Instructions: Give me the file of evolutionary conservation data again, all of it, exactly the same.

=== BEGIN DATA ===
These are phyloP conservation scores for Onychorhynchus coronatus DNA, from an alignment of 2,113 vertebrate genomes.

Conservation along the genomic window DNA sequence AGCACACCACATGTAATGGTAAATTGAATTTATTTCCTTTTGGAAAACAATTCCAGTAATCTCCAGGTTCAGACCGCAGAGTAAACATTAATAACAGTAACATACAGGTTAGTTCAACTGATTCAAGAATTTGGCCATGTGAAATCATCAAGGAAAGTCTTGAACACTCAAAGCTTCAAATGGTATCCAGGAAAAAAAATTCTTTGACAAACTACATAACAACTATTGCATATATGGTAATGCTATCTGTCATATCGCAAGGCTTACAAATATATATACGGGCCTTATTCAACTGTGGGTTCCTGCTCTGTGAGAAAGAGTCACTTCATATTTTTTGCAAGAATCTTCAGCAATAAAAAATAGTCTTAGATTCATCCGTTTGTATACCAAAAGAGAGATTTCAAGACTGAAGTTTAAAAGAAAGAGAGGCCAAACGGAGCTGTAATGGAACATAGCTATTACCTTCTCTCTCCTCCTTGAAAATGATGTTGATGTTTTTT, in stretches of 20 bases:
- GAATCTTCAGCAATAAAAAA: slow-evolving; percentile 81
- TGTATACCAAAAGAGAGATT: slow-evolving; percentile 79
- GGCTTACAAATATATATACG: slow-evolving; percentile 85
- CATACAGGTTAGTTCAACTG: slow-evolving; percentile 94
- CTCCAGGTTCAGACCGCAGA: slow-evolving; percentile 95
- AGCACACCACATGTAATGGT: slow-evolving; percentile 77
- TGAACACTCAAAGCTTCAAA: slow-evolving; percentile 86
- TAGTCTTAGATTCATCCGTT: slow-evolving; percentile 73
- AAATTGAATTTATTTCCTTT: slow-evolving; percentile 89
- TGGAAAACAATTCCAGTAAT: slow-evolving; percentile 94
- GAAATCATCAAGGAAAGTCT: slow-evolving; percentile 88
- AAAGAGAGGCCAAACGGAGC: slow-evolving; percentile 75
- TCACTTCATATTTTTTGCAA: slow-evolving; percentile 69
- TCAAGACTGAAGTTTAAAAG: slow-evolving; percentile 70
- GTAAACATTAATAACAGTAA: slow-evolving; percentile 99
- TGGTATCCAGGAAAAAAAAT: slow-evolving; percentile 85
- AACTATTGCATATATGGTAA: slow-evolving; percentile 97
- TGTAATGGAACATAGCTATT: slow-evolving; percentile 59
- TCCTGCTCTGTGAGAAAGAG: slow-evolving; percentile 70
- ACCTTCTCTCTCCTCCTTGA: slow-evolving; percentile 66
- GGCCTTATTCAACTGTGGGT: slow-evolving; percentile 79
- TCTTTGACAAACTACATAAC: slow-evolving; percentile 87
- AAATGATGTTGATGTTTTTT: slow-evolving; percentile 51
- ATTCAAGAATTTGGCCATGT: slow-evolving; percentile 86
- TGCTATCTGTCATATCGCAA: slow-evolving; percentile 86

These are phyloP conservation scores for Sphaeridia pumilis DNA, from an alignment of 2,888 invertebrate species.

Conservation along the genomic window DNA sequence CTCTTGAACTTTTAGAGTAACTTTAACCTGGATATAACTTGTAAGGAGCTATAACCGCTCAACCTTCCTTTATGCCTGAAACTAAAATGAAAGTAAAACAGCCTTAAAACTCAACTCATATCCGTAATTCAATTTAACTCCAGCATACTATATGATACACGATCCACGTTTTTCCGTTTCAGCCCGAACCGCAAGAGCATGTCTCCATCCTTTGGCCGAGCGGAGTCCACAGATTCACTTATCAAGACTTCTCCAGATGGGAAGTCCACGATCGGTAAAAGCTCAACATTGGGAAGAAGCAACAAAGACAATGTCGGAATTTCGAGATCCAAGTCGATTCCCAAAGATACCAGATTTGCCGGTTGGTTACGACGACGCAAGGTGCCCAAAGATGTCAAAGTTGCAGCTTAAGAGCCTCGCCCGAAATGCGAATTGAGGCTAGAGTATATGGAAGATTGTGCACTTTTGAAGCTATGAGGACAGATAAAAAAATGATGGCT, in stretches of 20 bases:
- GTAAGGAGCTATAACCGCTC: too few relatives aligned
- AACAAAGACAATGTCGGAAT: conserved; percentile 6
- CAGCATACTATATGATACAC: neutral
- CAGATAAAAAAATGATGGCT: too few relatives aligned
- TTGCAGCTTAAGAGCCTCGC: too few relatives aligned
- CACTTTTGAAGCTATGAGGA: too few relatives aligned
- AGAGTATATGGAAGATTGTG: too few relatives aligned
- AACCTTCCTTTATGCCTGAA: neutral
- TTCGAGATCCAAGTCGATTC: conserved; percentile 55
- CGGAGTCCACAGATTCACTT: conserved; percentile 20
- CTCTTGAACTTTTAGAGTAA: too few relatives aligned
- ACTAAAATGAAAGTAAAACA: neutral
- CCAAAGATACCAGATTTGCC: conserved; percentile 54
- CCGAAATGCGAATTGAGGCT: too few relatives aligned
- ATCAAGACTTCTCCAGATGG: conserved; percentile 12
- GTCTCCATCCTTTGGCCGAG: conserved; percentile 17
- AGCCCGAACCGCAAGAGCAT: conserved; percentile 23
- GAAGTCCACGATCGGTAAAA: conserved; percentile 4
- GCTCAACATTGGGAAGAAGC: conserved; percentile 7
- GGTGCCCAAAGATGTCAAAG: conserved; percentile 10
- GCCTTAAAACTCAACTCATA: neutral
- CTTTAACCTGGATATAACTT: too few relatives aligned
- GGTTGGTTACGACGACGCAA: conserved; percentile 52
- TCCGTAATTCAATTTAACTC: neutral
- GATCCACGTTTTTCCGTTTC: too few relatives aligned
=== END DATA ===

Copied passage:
These are phyloP conservation scores for Onychorhynchus coronatus DNA, from an alignment of 2,113 vertebrate genomes.

Conservation along the genomic window DNA sequence AGCACACCACATGTAATGGTAAATTGAATTTATTTCCTTTTGGAAAACAATTCCAGTAATCTCCAGGTTCAGACCGCAGAGTAAACATTAATAACAGTAACATACAGGTTAGTTCAACTGATTCAAGAATTTGGCCATGTGAAATCATCAAGGAAAGTCTTGAACACTCAAAGCTTCAAATGGTATCCAGGAAAAAAAATTCTTTGACAAACTACATAACAACTATTGCATATATGGTAATGCTATCTGTCATATCGCAAGGCTTACAAATATATATACGGGCCTTATTCAACTGTGGGTTCCTGCTCTGTGAGAAAGAGTCACTTCATATTTTTTGCAAGAATCTTCAGCAATAAAAAATAGTCTTAGATTCATCCGTTTGTATACCAAAAGAGAGATTTCAAGACTGAAGTTTAAAAGAAAGAGAGGCCAAACGGAGCTGTAATGGAACATAGCTATTACCTTCTCTCTCCTCCTTGAAAATGATGTTGATGTTTTTT, in stretches of 20 bases:
- GAATCTTCAGCAATAAAAAA: slow-evolving; percentile 81
- TGTATACCAAAAGAGAGATT: slow-evolving; percentile 79
- GGCTTACAAATATATATACG: slow-evolving; percentile 85
- CATACAGGTTAGTTCAACTG: slow-evolving; percentile 94
- CTCCAGGTTCAGACCGCAGA: slow-evolving; percentile 95
- AGCACACCACATGTAATGGT: slow-evolving; percentile 77
- TGAACACTCAAAGCTTCAAA: slow-evolving; percentile 86
- TAGTCTTAGATTCATCCGTT: slow-evolving; percentile 73
- AAATTGAATTTATTTCCTTT: slow-evolving; percentile 89
- TGGAAAACAATTCCAGTAAT: slow-evolving; percentile 94
- GAAATCATCAAGGAAAGTCT: slow-evolving; percentile 88
- AAAGAGAGGCCAAACGGAGC: slow-evolving; percentile 75
- TCACTTCATATTTTTTGCAA: slow-evolving; percentile 69
- TCAAGACTGAAGTTTAAAAG: slow-evolving; percentile 70
- GTAAACATTAATAACAGTAA: slow-evolving; percentile 99
- TGGTATCCAGGAAAAAAAAT: slow-evolving; percentile 85
- AACTATTGCATATATGGTAA: slow-evolving; percentile 97
- TGTAATGGAACATAGCTATT: slow-evolving; percentile 59
- TCCTGCTCTGTGAGAAAGAG: slow-evolving; percentile 70
- ACCTTCTCTCTCCTCCTTGA: slow-evolving; percentile 66
- GGCCTTATTCAACTGTGGGT: slow-evolving; percentile 79
- TCTTTGACAAACTACATAAC: slow-evolving; percentile 87
- AAATGATGTTGATGTTTTTT: slow-evolving; percentile 51
- ATTCAAGAATTTGGCCATGT: slow-evolving; percentile 86
- TGCTATCTGTCATATCGCAA: slow-evolving; percentile 86

These are phyloP conservation scores for Sphaeridia pumilis DNA, from an alignment of 2,888 invertebrate species.

Conservation along the genomic window DNA sequence CTCTTGAACTTTTAGAGTAACTTTAACCTGGATATAACTTGTAAGGAGCTATAACCGCTCAACCTTCCTTTATGCCTGAAACTAAAATGAAAGTAAAACAGCCTTAAAACTCAACTCATATCCGTAATTCAATTTAACTCCAGCATACTATATGATACACGATCCACGTTTTTCCGTTTCAGCCCGAACCGCAAGAGCATGTCTCCATCCTTTGGCCGAGCGGAGTCCACAGATTCACTTATCAAGACTTCTCCAGATGGGAAGTCCACGATCGGTAAAAGCTCAACATTGGGAAGAAGCAACAAAGACAATGTCGGAATTTCGAGATCCAAGTCGATTCCCAAAGATACCAGATTTGCCGGTTGGTTACGACGACGCAAGGTGCCCAAAGATGTCAAAGTTGCAGCTTAAGAGCCTCGCCCGAAATGCGAATTGAGGCTAGAGTATATGGAAGATTGTGCACTTTTGAAGCTATGAGGACAGATAAAAAAATGATGGCT, in stretches of 20 bases:
- GTAAGGAGCTATAACCGCTC: too few relatives aligned
- AACAAAGACAATGTCGGAAT: conserved; percentile 6
- CAGCATACTATATGATACAC: neutral
- CAGATAAAAAAATGATGGCT: too few relatives aligned
- TTGCAGCTTAAGAGCCTCGC: too few relatives aligned
- CACTTTTGAAGCTATGAGGA: too few relatives aligned
- AGAGTATATGGAAGATTGTG: too few relatives aligned
- AACCTTCCTTTATGCCTGAA: neutral
- TTCGAGATCCAAGTCGATTC: conserved; percentile 55
- CGGAGTCCACAGATTCACTT: conserved; percentile 20
- CTCTTGAACTTTTAGAGTAA: too few relatives aligned
- ACTAAAATGAAAGTAAAACA: neutral
- CCAAAGATACCAGATTTGCC: conserved; percentile 54
- CCGAAATGCGAATTGAGGCT: too few relatives aligned
- ATCAAGACTTCTCCAGATGG: conserved; percentile 12
- GTCTCCATCCTTTGGCCGAG: conserved; percentile 17
- AGCCCGAACCGCAAGAGCAT: conserved; percentile 23
- GAAGTCCACGATCGGTAAAA: conserved; percentile 4
- GCTCAACATTGGGAAGAAGC: conserved; percentile 7
- GGTGCCCAAAGATGTCAAAG: conserved; percentile 10
- GCCTTAAAACTCAACTCATA: neutral
- CTTTAACCTGGATATAACTT: too few relatives aligned
- GGTTGGTTACGACGACGCAA: conserved; percentile 52
- TCCGTAATTCAATTTAACTC: neutral
- GATCCACGTTTTTCCGTTTC: too few relatives aligned